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|CN101709819B||Oct 12, 2009||Sep 28, 2011||深圳市彩阳电力技术有限公司||Non-metallic expansion joint with stainless steel full-floating composite deflector|
|CN102359692A *||Sep 1, 2011||Feb 22, 2012||安徽海螺建材设计研究院||Expansion joint structure of connecting pipeline between kiln-tail smoke chamber and decomposing furnace|
|EP2246530A1 *||Jan 27, 2009||Nov 3, 2010||Mitsubishi Heavy Industries, Ltd.||Connection structure of exhaust chamber, support structure of turbine, and gas turbine|
|EP2246530A4 *||Jan 27, 2009||Jun 25, 2014||Mitsubishi Heavy Ind Ltd||Connection structure of exhaust chamber, support structure of turbine, and gas turbine|
|WO1994016257A1 *||Jan 7, 1994||Jul 21, 1994||Pathway Bellows Inc||High temperature non-metallic expansion joint|
|WO2000009436A2 *||Aug 9, 1999||Feb 24, 2000||Bachmann Ind||Expansion joint with thermal transition connector|
|U.S. Classification||285/47, 285/224, 285/229, 285/114|
|International Classification||F16L27/12, F16L59/21, F01D25/30, F02C7/00|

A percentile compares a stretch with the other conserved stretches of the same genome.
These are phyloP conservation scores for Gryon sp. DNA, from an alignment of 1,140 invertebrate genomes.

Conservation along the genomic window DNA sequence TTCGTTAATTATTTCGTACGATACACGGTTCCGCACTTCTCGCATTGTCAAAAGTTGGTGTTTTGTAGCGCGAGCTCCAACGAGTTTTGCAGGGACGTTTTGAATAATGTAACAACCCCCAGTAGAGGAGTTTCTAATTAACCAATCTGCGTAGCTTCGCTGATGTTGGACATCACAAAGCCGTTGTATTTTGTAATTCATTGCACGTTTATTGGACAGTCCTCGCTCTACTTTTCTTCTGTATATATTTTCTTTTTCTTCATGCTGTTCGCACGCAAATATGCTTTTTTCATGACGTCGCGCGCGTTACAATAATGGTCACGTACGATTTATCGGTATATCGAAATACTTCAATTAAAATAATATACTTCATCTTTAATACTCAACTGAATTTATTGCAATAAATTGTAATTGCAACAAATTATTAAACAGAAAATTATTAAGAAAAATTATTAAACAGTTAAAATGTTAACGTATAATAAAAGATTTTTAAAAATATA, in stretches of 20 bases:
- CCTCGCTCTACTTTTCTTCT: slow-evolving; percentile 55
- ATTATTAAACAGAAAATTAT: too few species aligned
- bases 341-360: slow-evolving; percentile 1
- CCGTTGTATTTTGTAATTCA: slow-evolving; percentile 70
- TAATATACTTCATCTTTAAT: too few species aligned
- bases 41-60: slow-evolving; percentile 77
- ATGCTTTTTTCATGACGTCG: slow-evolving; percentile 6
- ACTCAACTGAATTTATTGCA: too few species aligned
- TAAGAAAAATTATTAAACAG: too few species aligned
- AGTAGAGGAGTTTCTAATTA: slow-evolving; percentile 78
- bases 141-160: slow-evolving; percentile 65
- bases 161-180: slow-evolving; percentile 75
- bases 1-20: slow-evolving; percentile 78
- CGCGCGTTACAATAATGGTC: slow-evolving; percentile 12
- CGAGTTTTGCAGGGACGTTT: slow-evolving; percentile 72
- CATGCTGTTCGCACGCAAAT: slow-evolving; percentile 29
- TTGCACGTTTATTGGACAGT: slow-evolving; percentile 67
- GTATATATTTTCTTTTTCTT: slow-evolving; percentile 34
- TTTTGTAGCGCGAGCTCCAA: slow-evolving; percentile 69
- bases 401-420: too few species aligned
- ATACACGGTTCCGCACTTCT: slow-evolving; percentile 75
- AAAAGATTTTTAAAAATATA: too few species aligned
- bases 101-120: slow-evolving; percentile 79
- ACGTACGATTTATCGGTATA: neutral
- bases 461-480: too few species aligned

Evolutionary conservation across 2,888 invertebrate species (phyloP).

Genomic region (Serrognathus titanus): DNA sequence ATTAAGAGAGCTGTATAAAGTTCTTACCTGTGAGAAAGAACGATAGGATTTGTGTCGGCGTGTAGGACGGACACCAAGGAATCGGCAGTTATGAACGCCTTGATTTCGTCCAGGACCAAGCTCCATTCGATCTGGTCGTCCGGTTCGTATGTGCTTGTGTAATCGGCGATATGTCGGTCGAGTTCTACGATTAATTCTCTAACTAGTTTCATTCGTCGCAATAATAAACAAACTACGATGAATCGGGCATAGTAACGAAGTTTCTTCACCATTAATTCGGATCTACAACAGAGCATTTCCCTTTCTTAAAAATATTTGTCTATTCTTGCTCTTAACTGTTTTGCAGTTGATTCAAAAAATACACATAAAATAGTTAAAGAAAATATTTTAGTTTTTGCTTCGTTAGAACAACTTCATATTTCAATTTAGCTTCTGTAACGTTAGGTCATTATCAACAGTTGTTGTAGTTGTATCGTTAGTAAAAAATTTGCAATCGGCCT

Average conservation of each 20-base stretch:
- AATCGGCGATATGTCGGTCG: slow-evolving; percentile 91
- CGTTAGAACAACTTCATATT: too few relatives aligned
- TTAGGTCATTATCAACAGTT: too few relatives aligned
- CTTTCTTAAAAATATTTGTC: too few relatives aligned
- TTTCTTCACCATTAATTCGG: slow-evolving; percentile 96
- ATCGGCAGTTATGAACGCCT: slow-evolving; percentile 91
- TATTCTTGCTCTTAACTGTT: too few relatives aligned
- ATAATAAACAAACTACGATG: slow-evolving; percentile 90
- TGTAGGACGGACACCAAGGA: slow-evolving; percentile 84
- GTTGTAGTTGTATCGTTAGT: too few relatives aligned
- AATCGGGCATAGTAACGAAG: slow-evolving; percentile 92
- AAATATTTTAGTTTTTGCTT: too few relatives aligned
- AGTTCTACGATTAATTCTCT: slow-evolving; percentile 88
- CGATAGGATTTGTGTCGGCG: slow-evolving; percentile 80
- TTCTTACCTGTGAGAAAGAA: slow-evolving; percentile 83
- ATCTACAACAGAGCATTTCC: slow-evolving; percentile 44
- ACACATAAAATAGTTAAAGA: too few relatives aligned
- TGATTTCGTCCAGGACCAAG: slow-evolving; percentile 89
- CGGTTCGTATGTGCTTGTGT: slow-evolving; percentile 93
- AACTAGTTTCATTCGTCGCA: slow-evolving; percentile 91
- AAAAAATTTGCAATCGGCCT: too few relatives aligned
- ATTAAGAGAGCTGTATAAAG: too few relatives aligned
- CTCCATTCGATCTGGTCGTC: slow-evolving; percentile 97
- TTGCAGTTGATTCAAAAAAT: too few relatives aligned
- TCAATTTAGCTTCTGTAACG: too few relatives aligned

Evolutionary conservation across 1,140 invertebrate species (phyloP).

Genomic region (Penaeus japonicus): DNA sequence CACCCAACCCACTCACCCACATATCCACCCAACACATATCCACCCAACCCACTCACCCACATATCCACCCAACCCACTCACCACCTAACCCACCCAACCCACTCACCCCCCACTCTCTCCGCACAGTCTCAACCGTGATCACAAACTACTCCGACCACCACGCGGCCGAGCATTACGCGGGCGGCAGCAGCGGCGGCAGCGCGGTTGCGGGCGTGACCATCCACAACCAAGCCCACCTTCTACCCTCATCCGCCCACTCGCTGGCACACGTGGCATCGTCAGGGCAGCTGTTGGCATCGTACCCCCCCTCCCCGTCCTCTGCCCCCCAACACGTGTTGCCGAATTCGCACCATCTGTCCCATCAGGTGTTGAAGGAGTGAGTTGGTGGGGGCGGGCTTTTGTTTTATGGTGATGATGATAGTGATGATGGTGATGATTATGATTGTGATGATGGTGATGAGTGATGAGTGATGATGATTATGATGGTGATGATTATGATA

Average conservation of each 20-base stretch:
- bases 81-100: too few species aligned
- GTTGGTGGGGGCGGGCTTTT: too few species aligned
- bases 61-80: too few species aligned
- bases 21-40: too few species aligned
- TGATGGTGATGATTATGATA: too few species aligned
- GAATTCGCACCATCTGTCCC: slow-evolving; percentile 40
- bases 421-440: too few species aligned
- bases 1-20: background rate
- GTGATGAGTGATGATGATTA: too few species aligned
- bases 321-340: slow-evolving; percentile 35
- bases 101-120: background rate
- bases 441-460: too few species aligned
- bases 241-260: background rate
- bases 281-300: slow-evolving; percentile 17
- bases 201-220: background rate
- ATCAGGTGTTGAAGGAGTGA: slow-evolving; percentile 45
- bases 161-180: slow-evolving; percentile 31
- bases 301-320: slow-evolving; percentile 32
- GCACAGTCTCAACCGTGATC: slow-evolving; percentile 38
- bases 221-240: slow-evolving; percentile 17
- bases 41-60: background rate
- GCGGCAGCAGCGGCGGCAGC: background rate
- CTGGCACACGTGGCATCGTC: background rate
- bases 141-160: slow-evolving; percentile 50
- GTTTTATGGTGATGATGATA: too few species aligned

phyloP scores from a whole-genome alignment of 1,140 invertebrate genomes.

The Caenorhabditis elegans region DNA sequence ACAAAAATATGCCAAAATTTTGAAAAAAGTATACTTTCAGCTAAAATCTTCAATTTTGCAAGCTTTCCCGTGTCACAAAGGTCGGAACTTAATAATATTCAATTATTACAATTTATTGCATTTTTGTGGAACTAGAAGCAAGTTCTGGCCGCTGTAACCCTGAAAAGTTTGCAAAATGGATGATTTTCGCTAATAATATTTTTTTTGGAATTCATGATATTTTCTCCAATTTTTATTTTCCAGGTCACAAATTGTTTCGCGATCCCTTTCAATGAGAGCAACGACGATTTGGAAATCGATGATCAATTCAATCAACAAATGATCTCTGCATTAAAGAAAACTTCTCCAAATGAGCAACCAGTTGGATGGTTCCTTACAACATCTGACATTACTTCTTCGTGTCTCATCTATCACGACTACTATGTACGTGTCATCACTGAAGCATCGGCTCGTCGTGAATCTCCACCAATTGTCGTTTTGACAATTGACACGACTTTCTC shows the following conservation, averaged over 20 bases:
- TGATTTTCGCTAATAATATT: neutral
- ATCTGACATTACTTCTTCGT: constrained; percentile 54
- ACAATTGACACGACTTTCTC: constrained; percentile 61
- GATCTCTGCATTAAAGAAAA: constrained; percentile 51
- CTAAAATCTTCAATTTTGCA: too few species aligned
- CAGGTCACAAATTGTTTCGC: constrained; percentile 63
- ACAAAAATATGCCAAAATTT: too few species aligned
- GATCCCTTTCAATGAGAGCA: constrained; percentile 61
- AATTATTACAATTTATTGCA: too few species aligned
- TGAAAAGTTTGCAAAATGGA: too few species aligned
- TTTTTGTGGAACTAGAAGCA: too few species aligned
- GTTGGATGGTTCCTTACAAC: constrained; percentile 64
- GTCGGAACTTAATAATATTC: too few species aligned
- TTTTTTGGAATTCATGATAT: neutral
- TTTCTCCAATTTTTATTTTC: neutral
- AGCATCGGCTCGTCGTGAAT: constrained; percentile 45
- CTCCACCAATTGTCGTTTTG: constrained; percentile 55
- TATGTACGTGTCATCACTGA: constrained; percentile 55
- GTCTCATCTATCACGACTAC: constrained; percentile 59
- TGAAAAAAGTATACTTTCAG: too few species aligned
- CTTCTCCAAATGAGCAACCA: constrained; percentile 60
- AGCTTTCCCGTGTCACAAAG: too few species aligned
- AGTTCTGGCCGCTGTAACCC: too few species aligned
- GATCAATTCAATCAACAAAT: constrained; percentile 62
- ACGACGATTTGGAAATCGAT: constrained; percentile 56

|Cooperative Classification||F16L59/21, F01D25/30|
|European Classification||F01D25/30, F16L59/21|
|May 9, 1988||AS||Assignment|
Owner name: BACHMANN INDUSTRIES, INC., LEWISTON, MAINE A CORP.
Free format text: ASSIGNMENT OF ASSIGNORS INTEREST.;ASSIGNOR:BACHMANN, LOTHAR;REEL/FRAME:004873/0117
Effective date: 19880502
Owner name: BACHMANN INDUSTRIES, INC., A CORP. OF MAINE,MAINE
Free format text: ASSIGNMENT OF ASSIGNORS INTEREST;ASSIGNOR:BACHMANN, LOTHAR;REEL/FRAME:004873/0117
Effective date: 19880502
|Dec 20, 1988||AS||Assignment|
Owner name: BACHMANN INDUSTRIES, INC., LEWISTON, MAINE, A CORP
Free format text: ASSIGNMENT OF ASSIGNORS INTEREST.;ASSIGNOR:BACHMANN, LOTHAR;REEL/FRAME:004990/0535
Effective date: 19881215
|Nov 5, 1991||RF||Reissue application filed|
Effective date: 19910718
|Feb 17, 1993||REMI||Maintenance fee reminder mailed|
|Mar 1, 1993||SULP||Surcharge for late payment|
|Mar 1, 1993||FPAY||Fee payment|
Year of fee payment: 4
|Feb 25, 1997||REMI||Maintenance fee reminder mailed|
|Jul 20, 1997||LAPS||Lapse for failure to pay maintenance fees|
|Sep 30, 1997||FP||Expired due to failure to pay maintenance fee|
Effective date: 19970723